Tendulkar bears immense burden at World Cup

New Delhi: Sachin Tendulkar, possessor of every one-day batting record worth holding, carries an unparalleled weight of expectation over the course of the next two months.

Even the incomparable Australian Don Bradman, whose feats at the crease during the Great Depression sustained an emerging nation`s morale, did not endure the pressure Tendulkar will confront at the 10th World Cup opening in Dhaka on Feb. 19.

According to the historian Ramachandra Guha, Tendulkar is the best-known Indian alive with a status equivalent to a Hindu god or a Bollywood film star. When he faced the former Pakistan opening bowler Wasim Akram the television audience in India exceeded the entire population of Europe.

"Batsmen walk out into the middle alone," wrote the Indian poet and critic C.P. Surendran. "Not Tendulkar. Every time Tendulkar walks to the crease, a whole nation, tatters and all, marches with him to the battle arena."

"A pauper people pleading for relief, remission from the lifelong anxiety of being Indian, by joining in spirit their visored saviour."

Tendulkar scored his 51st test century this year after a duel with South African fast bowler Dale Steyn recalling Bradman`s jousts with England`s Harold Larwood in the 1932-33 Bodyline series.

Three more one-day hundreds in the World Cup climaxing in his native Mumbai on April 2 would make him the only batsman to total 100 centuries over both forms of the game, a landmark which like Bradman`s test average of 99.94 would probably last forever.

"I still want to achieve something and everyone knows that," Tendulkar, 37, said last month at a ceremony to celebrate India`s number one spot in the world test rankings.

Fourteen teams have been divided into two groups for the tournament, co-hosted by India, Sri Lanka and Bangladesh, with the top four from each division advancing to the quarter-finals. The first round follows a week of warmup matches, further extending an already overlong competition, and on paper looks soporifically predictable.

In Group A, defending champions Australia, New Zealand, Pakistan and Sri Lanka would have to seriously under-perform to miss qualifying ahead of Zimbabwe, Canada and Kenya.

Group B holds marginally more interest. Bangladesh barely hold their own in test cricket but they can be a force in the one-day game, especially on their own pitches as a 4-0 drubbing of New Zealand late last year testified.

With a host of slow, naggingly accurate bowlers on sluggish pitches, Bangladesh could well qualify at the expense of West Indies in a group including India, England, South Africa, Ireland and the Netherlands.

The explosion in the one-day game in India, which made the country the richest and most powerful nation in world cricket, followed their upset win over West Indies in the 1983 final under the inspired captaincy of all-rounder Kapil Dev.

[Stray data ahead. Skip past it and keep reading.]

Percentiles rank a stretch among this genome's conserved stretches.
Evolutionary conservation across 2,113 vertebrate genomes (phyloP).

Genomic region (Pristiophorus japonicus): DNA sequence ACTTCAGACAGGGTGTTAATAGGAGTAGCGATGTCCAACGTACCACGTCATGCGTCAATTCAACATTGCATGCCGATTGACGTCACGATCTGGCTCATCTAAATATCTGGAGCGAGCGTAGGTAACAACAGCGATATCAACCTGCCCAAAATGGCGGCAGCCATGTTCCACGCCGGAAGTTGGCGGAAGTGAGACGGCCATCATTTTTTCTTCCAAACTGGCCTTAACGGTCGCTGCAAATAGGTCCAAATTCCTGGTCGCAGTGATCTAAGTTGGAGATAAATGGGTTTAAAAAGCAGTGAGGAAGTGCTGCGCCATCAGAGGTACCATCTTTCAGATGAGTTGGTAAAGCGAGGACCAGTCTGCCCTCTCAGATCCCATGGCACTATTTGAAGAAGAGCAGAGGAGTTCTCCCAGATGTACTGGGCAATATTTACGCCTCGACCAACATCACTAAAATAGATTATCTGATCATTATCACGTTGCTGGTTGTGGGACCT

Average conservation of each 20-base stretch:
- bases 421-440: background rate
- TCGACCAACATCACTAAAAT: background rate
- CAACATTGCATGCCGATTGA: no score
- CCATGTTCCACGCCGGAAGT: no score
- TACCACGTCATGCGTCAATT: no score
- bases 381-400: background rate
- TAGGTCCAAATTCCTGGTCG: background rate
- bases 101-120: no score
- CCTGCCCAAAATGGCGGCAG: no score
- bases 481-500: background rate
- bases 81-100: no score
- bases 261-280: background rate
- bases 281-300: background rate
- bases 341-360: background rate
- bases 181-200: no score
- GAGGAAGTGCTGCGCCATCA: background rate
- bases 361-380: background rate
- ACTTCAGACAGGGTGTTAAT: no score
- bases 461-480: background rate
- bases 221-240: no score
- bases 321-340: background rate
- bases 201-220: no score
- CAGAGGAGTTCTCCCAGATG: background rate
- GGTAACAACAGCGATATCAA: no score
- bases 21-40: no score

At subsequent World Cups they have not played to their potential, reaching only one other final when they were demolished by an outstanding Australian side in 2003.

To exploit home advantage, India have packed their side with full- and part-time spinners in the knowledge that when the knockout stages eventually get away in late March temperatures will be soaring and the pitches will deteriorate faster.

The other leading contenders have reached the same conclusion with even South Africa, who have historically viewed spin bowling with deep suspicion, naming three slow bowlers.

South Africa possess a modern-day master in all-rounder Jacques Kallis, whose averages stand comparison with those of Garfield Sobers. They will again field a confident, aggressive side but have consistently failed to convert potential into performance at the World Cup.

Australia, emphatic champions in the last three tournaments, were trounced by England in the Ashes but won the subsequent one-day series with Shane Watson batting with muscular authority at the top of the order and a revitalised Brett Lee bowling at express pace.

For their part, England have enjoyed a wonderful 12 months, starting with their first major one-day title in the Caribbean last year when they won the Twenty20 World Cup. The 50-overs World Cup is the next target en route to their goal of becoming world number one in both test and one-day cricket.

Pakistan remain possibly the most talented but certainly the most unpredictable team in world cricket and if anybody is to deny India it may be another of the sub-continental sides.

Muttiah Muralitharan, the highest wicket-taker in both test and one-day cricket, will play domestic cricket only after the tournament.

Before then he will strain every sinew in his elastic right arm to help Sri Lanka, who demonstrated strength in depth in their one-day series triumph over Australia before the Ashes, to emulate their 1996 World Cup victory.

"This World Cup will be my last outing," Muralitharan, 38, said. "My time is up. This is my fourth World Cup."

"We won in 1996 and came close in 2007 by reaching the final. This would be a memorable one for me and for Sri Lankan fans."

Bureau Report

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